One of my favorite cartoons when I was a child was a segment on the Rocky & Bullwinkle Show called “Fractured Fairy Tales”. In these vignettes the well-known fairy tales were twisted to tell a different story. All of them narrated by Edward Everett Horton it was like having an out-of-town uncle tell you the story you thought you knew in a different way. The current version of “Fractured Fairy Tales” has been unspooling for the last seven years under the name of “Once Upon A Time” on ABC.

The show was created by two of the writers from the show “Lost”; Adam Horowitz and Edward Kitsis. Their idea of the show antedated their time on “Lost” but they found no one was interested in a show about twisted fairy tales. Once “Lost” ended they pitched it to ABC again and this time their concept was picked up.

The story in the beginning was about a small town in Maine called Storybrooke where The Evil Queen had ripped all the classic fairy tale characters to the very not enchanted present day America. Only three characters were aware that they were under a curse; The Evil Queen, Rumpelstiltskin, and the Evil Queen’s son Henry. Henry comes to realize he is the son of a woman named Emma Swan who he needs to make believe that there is such a thing as magic. Henry tricks Emma to come to Storybrooke so she can live up to her role as The Savior.

For six seasons we watched as an extended cast of fairy tale characters would deal with present day dilemmas paralleled with flashbacks to their time in the Enchanted Forest. As it was with “Lost” those flashbacks provided the audience understanding into the basic nature of a character even when they didn’t remember who they were. Prince Charming and Snow White always tried to be the positive solution even when they thought they were David and Mary Margaret. At the end of last season many of our character arcs found their “happily ever after”. This final season has been very interesting as the original villains; The Evil Queen and Rumpelstiltskin are trying to find theirs. It is a testament to Mr. Horowitz and Mr. Kitsis that I am very much hoping for that result to two characters I loved to hate in the early years of the series.  

On May 18 the last page of “Once Upon A Time” will be turned. I am hoping it will be a grand send-off where even the darkest villains can change to find their happiness.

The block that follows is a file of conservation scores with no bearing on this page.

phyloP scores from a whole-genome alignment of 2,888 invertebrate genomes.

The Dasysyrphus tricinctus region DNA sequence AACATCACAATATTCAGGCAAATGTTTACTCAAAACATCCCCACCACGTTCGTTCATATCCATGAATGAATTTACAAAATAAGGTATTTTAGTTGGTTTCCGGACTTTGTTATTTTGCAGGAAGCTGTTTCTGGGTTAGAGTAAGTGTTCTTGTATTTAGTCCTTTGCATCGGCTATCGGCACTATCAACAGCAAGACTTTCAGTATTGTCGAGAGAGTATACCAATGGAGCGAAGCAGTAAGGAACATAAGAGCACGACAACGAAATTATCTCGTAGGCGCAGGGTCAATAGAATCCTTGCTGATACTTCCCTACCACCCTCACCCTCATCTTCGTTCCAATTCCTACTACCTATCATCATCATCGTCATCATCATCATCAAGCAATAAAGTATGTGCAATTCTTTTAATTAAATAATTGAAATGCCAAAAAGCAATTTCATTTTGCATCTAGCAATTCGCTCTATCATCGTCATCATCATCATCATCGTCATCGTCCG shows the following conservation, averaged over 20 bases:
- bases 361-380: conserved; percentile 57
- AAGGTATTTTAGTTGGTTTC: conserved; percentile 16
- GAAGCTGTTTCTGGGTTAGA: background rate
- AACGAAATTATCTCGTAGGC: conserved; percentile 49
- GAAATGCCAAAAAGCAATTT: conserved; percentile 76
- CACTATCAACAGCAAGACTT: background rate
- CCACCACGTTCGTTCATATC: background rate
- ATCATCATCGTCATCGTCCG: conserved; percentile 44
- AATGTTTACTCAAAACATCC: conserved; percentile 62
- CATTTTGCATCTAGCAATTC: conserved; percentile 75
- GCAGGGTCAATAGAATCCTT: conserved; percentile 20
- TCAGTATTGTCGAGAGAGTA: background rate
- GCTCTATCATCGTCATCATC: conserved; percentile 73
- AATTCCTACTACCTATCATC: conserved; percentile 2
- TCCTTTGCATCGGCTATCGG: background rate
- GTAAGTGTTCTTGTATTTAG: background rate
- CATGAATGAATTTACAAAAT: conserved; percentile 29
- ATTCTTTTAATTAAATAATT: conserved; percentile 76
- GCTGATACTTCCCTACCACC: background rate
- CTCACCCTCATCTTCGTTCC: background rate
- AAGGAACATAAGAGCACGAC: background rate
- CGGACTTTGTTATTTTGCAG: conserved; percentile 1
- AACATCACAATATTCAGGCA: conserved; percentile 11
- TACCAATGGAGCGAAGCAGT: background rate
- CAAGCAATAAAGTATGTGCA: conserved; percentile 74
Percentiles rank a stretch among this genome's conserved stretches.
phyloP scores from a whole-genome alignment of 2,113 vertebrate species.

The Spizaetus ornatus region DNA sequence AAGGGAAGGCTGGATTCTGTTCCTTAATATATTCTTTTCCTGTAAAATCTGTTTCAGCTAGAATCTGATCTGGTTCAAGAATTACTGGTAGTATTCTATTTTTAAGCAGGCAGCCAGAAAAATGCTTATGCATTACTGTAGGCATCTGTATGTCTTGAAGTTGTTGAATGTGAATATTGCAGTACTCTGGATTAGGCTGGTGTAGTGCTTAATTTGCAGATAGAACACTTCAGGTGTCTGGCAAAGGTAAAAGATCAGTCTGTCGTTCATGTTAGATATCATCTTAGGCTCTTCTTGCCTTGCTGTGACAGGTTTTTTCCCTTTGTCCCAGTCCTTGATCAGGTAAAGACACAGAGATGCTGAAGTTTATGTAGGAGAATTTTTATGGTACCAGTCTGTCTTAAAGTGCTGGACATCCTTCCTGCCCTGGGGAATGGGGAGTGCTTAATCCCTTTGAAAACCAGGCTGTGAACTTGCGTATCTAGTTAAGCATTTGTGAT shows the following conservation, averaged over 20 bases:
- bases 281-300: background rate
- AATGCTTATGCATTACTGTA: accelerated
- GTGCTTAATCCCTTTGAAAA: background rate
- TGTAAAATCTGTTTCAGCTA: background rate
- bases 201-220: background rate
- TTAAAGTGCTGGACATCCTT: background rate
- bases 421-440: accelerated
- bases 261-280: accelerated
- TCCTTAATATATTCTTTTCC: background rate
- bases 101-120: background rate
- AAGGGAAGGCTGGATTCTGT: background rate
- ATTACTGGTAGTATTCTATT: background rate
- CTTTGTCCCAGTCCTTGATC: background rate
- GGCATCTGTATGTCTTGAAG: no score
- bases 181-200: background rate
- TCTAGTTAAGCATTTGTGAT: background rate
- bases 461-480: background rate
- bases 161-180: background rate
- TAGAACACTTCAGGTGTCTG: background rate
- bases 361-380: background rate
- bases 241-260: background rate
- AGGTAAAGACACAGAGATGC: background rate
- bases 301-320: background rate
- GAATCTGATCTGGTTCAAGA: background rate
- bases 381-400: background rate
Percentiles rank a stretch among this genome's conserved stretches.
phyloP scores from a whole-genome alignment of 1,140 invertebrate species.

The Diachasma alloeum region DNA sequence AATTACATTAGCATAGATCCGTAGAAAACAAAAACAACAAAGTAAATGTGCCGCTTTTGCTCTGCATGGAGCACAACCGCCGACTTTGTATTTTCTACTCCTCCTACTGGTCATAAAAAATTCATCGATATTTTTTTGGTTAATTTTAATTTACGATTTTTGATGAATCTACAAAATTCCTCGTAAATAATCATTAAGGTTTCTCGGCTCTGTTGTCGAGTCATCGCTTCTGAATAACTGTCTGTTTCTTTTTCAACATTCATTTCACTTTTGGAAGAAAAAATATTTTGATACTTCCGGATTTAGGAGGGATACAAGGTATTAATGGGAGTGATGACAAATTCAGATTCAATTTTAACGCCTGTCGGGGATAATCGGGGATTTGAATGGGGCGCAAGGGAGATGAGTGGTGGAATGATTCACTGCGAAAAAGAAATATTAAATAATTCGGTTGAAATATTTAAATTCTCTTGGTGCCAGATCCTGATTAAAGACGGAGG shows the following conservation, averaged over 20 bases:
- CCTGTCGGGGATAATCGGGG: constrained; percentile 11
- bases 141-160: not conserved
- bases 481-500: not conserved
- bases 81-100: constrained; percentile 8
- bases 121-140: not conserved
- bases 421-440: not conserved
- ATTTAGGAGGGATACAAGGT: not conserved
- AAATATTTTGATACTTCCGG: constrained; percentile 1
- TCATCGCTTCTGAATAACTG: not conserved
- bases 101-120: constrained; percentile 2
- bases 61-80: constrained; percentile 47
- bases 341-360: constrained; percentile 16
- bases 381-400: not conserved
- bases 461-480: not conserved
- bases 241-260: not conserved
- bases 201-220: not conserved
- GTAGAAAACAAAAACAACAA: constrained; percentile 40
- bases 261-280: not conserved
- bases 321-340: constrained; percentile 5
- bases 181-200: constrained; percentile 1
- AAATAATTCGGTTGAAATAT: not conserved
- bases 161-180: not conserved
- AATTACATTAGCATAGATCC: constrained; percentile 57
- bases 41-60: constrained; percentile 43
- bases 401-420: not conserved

Mark Behnke

The Sunday Magazine: The Return of “Roseanne”

I remember when “All in the Family” premiered on television it was so different. That it premiered later in the evening on the same night, Tuesday January 12, 1971; it had been preceded by “Green Acres” and “The Lucy Show” it really stood out. At a time when the Vietnam War was dividing the country along generational lines here was a comedy which laid out all the emotion with laugh out loud one-liners. What I remember most about “All in the Family” was it began discussions around the dinner table the next night. It was a valuable catalyst through which understanding might take place. The recent reboot of “Roseanne” has me thinking it might be the return of a sitcom which can also create a chance for understanding.

Roseanne cast in 1988

Roseanne Barr brought the original “Roseanne” to television in 1988. It portrayed a poor working-class family, the Conners, in Lanford. Illinois. It was an off-shoot of Ms. Barr’s stand-up comedy routine about her life as a “domestic goddess”. Just like “All in the Family” before it “Roseanne” portrayed the blue-collar life in America. There were not often easy answers yet always a sense of humor was found. For eight seasons this formula worked. Then in Season 9 they decided to have Roseanne win a lottery and all of a sudden the easy answers did show up. In a twist at the end, the show tried to make it the way Roseanne coped with her life by imagining an alternate reality. The show lost viewers and it was ended.

Roseanne cast in 2018

There has been a lot of nostalgia posing as creativity in television comedy as some of the most successful shows of the past are being reincarnated. The thing is none of those have interested me as it was rare that I wondered what happened to the characters on a sitcom after it ended. When I heard “Roseanne” was returning with the original cast I wasn’t sure if I would watch. I did sit down when it premiered and was instantly reminded of “All in the Family” as this felt like another show for a time when America has divided itself along fault lines.

The original kids have grown up and some of them have kids. Nobody has moved away from their blue-collar upbringing. The show opens with an open discussion of the Red-Blue political divide as Roseanne has not talked to her sister Jackie since the 2016 presidential election. Each voted differently and couldn’t let it go. Through the first thirty-minute episode they finally found an opportunity to talk without either giving up their beliefs while making me laugh. This is what most strongly reminds me of “All in the Family” as people who love each other can disagree while still loving each other. It also is a show which can allow for discussion to grow out of it, too.

Halfway through the first season back “Roseanne” has been full of laughs, a couple of tears, and the fostering of acceptance. If you haven’t caught on I highly recommend it.

Mark Behnke